Thanks to a recent close-to-home study demonstrating that the use of nurse practitioners can save lives — and dollars — the authority is optimistic the province will say yes.

That three-year study, which began in 2000, brought together a nurse practitioner, specially trained paramedics and a collaborating physician to provide health care services to residents on nearby Long and Brier islands.

Thanks to the program — which has since attracted interest from other communities in Nova Scotia as well as from as far away as Scotland, Japan and Australia — the number of local residents’ visits to emergency departments dropped 40 per cent while trips to family physicians fell 24–28 percent. Because the nurse practitioners conducted more frequent reviews of the drugs residents were taking, the cost of prescriptions fell too.

As Barbara Downe-Wamboldt of Dalhousie University, a co-author of the study, told a residents’ meeting recently, “If there’s anything government will listen to it is lower costs…”

If, indeed, there is anything this government will listen to…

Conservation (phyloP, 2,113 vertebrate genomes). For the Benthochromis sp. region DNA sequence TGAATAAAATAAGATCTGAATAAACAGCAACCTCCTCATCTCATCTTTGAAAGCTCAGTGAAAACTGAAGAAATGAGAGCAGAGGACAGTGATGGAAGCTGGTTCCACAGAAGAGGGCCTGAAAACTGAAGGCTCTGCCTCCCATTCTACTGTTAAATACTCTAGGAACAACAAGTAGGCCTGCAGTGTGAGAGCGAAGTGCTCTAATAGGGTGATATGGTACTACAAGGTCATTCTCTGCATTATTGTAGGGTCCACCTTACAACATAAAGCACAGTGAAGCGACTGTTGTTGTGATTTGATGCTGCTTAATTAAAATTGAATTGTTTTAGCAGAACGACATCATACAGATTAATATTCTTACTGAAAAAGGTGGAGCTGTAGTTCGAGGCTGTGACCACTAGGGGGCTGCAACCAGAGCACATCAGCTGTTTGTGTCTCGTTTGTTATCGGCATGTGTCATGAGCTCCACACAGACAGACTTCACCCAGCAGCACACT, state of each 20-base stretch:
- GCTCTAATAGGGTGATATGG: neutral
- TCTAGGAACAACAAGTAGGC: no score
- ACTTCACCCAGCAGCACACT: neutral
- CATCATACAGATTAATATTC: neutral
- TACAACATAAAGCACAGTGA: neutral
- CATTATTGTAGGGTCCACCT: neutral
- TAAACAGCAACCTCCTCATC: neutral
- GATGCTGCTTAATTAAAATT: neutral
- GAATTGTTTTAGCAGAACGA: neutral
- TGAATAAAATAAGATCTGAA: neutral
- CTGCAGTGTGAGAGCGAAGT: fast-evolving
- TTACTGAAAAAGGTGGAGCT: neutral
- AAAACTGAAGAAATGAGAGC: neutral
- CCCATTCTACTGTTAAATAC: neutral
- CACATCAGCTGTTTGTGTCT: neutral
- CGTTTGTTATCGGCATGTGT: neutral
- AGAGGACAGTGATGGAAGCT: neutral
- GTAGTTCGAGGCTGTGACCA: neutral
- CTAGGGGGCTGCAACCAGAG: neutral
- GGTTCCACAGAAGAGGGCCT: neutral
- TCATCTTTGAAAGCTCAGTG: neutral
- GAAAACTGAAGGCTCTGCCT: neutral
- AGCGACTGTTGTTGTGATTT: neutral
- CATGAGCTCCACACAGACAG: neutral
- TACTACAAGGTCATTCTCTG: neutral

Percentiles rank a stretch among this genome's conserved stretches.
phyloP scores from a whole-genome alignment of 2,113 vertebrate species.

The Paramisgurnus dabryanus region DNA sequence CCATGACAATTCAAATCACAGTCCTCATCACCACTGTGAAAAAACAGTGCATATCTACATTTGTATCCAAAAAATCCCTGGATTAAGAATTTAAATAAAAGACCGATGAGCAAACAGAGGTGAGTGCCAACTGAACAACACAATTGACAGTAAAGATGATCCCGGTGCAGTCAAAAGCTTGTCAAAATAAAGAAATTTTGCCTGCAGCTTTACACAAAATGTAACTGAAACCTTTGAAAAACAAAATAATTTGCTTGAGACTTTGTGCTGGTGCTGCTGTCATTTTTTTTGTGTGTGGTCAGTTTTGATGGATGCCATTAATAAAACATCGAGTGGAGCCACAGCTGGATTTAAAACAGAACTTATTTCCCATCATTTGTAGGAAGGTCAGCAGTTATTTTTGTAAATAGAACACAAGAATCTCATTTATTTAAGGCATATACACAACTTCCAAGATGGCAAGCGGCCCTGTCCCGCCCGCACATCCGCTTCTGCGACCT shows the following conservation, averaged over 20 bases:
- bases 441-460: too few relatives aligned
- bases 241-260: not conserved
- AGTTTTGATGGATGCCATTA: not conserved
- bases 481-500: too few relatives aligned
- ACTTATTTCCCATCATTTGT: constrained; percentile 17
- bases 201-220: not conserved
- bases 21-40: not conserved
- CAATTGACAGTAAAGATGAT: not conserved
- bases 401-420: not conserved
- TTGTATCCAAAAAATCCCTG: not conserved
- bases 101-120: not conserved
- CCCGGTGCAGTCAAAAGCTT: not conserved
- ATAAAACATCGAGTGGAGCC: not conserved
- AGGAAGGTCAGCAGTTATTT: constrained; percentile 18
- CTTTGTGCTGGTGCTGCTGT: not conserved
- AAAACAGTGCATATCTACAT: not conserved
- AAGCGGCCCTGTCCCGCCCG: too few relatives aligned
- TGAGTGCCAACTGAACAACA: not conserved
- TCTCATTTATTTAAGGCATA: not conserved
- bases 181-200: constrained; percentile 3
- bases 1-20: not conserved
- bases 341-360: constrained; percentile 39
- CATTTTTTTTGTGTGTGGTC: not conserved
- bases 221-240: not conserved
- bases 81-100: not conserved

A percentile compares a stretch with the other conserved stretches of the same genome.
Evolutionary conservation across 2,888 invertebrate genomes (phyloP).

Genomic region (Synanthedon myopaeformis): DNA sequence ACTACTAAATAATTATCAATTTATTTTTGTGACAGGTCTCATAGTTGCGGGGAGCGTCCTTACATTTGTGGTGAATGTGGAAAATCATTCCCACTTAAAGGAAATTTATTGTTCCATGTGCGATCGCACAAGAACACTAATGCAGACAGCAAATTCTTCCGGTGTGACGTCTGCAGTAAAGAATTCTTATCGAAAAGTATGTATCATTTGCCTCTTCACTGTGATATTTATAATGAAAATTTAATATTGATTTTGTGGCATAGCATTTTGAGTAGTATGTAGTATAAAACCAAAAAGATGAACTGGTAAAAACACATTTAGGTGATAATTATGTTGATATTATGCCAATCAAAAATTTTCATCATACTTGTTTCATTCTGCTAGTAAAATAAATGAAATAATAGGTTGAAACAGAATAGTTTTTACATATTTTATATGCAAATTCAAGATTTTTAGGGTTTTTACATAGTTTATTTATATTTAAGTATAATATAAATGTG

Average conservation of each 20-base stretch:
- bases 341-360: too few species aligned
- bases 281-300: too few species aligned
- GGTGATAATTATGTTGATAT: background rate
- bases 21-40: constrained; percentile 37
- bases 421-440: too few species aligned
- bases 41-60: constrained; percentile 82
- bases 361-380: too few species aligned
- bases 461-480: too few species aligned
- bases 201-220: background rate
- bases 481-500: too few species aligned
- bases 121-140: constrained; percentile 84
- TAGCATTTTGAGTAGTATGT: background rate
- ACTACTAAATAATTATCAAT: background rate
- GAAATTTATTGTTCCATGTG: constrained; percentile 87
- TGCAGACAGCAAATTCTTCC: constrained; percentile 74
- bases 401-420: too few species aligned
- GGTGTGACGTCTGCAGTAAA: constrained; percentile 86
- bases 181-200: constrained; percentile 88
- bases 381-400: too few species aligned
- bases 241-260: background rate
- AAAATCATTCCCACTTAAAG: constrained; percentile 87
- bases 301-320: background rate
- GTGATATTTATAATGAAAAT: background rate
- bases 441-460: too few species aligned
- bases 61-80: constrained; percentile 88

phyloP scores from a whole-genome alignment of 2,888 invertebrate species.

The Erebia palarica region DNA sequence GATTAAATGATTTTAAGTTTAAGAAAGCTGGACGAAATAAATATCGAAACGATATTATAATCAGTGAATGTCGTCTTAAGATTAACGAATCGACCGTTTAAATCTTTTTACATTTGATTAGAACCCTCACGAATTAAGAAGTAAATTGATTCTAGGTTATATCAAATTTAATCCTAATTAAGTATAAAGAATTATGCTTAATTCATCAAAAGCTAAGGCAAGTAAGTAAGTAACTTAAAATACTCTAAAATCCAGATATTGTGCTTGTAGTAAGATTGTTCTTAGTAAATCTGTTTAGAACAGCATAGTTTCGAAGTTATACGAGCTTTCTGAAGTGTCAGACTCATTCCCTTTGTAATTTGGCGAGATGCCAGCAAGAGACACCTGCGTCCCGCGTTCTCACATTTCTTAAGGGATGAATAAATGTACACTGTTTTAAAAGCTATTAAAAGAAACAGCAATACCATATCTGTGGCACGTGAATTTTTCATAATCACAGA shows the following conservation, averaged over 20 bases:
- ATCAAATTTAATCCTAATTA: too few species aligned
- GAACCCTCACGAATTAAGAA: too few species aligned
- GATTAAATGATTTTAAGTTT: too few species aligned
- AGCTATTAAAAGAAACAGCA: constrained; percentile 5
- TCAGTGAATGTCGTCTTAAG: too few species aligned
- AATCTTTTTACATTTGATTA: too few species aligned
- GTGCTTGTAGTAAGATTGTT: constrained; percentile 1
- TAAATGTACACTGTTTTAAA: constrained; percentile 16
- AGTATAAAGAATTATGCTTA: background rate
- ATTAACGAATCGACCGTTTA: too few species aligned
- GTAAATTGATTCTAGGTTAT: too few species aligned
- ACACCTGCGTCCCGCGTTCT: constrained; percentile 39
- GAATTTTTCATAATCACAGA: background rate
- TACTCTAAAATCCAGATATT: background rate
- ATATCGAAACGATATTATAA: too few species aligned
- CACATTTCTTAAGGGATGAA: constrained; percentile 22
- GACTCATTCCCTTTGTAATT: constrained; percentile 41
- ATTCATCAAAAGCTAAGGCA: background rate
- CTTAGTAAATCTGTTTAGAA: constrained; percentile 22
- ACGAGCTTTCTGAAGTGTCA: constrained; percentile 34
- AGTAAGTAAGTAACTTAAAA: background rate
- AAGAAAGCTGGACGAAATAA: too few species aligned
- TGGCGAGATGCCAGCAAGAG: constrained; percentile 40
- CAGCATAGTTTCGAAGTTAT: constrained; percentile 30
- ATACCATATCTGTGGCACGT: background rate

Get in line

The Pictou County Health Authority has lost another doctor. Officials confirmed last week that family physician Sameea Benjamin has also tendered her resignation, effective Aug. 31.

She joins pediatricians Dr. Krys Lubkiewicz and Dr. Julie Clowater, as well as general surgeon Dr. Alex Gillis, who all left in June.

And so they go.

Funding formula, Round 2

Yarmouth’s Tri-County School Board is taking up Deputy Education Minister Dennis Cochrane’s offer to meet again to discuss their differences of opinion over how the province’s education funding formula works — or doesn’t.

The two sides met last month in a meeting that generated plenty of heat but very little light.

The board thinks it gets the shaft in a system in which the Strait Regional School Board receives $13 million more a year than it does. Cochrane counters that its circumstances are different, and insists the formula is equitable if the results aren’t always equal.

Not every school board member was eager to offer Cochrane an encore. They worry he’ll use the session to do more “spin” and possibly even try to show the board itself is mismanaging what the province sends.

Board vice-chair Ron Hines says he’d be happy to open the board’s books, which he believes would show the formula is inequitable as well as unequal. To buttress its case, t